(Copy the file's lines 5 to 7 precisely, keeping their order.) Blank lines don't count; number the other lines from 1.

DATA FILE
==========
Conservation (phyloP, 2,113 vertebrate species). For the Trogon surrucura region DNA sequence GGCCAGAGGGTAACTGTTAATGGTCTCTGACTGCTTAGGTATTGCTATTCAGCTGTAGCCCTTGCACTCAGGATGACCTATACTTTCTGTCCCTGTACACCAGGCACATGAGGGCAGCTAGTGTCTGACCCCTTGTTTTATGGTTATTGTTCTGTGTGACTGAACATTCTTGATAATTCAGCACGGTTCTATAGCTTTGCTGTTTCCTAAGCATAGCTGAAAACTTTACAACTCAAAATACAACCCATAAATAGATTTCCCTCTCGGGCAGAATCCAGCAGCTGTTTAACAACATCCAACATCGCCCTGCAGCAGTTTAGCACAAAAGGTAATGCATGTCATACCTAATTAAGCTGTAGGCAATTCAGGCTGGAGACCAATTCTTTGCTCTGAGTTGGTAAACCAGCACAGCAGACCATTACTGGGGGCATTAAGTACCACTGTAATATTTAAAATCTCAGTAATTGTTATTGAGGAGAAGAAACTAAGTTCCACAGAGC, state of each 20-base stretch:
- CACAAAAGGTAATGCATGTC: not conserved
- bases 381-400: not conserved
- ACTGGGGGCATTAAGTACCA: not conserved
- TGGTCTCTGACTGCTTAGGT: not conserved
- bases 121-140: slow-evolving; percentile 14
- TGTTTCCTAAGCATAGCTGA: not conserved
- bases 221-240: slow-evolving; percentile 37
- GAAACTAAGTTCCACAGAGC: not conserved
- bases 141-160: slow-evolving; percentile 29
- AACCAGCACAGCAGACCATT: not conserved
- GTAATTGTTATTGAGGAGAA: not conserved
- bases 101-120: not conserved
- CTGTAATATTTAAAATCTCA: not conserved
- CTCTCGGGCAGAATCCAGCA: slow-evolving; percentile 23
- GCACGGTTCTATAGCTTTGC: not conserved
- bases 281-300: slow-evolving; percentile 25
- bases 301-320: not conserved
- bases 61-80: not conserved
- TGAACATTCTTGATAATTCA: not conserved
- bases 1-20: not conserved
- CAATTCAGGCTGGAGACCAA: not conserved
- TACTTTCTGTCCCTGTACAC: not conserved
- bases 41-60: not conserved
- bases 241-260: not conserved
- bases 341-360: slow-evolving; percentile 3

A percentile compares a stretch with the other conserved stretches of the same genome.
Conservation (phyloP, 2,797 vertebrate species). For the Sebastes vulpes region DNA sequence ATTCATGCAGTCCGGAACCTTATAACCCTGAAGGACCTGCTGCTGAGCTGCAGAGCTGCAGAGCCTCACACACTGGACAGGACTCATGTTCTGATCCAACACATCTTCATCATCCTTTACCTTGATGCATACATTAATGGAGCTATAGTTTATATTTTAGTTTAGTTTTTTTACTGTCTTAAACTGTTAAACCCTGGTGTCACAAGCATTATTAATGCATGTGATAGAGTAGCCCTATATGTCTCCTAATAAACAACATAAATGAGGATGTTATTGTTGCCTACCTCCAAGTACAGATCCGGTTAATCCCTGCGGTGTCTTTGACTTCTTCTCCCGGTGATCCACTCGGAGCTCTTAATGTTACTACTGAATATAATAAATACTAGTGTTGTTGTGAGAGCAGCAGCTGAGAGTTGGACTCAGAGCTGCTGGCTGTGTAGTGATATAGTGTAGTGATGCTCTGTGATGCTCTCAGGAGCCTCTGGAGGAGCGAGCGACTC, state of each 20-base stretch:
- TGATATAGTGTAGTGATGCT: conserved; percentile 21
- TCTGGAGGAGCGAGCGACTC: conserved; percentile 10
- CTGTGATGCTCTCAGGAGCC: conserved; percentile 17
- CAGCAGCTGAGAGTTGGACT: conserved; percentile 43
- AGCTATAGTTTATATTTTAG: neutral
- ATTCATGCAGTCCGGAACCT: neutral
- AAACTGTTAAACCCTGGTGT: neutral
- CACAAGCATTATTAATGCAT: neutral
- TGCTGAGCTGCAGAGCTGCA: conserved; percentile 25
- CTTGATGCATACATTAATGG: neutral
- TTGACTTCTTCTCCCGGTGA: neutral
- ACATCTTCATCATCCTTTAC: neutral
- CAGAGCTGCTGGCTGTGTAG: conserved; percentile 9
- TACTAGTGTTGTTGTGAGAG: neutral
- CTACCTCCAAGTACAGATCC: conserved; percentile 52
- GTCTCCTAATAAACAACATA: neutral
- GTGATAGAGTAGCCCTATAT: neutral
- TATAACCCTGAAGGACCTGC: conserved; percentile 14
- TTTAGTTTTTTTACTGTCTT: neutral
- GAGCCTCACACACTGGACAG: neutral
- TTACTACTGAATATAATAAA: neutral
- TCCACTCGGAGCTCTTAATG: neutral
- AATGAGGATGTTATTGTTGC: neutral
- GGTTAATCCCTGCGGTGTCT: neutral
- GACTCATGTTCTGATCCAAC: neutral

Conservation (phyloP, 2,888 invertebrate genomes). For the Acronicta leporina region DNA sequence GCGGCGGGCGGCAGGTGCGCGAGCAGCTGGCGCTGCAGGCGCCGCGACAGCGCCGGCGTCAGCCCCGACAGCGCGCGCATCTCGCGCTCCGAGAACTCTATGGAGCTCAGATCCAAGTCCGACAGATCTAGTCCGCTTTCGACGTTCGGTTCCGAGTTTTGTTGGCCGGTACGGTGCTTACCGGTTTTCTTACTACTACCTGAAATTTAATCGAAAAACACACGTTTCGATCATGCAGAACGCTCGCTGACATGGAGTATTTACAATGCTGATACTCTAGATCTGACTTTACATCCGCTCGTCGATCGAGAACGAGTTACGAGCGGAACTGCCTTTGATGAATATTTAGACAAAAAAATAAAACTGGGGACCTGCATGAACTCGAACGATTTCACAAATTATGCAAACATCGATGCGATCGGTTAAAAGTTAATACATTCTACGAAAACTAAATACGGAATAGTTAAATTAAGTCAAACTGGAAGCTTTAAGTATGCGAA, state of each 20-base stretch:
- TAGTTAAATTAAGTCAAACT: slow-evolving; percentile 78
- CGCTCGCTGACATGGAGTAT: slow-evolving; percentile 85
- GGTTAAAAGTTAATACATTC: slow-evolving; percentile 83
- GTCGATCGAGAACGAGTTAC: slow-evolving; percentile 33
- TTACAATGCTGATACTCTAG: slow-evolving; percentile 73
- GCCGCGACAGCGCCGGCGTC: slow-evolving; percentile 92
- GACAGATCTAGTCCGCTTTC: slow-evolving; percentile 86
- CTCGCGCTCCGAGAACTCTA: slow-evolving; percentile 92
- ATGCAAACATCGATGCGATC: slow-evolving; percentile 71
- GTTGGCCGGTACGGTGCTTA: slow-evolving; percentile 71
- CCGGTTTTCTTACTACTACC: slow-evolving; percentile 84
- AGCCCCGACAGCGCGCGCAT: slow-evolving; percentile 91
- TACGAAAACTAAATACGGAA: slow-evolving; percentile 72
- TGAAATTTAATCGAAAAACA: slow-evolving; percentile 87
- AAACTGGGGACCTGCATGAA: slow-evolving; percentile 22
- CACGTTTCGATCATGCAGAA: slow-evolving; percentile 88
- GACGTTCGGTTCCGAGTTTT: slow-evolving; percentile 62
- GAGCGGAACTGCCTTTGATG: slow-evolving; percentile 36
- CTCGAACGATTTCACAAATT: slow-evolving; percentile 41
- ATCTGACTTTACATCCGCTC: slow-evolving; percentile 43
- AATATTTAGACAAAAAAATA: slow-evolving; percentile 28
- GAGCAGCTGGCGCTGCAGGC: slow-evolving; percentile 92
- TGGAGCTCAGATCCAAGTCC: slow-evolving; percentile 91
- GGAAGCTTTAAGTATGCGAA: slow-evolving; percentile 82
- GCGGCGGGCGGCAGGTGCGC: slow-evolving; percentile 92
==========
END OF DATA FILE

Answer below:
- TGGTCTCTGACTGCTTAGGT: not conserved
- bases 121-140: slow-evolving; percentile 14
- TGTTTCCTAAGCATAGCTGA: not conserved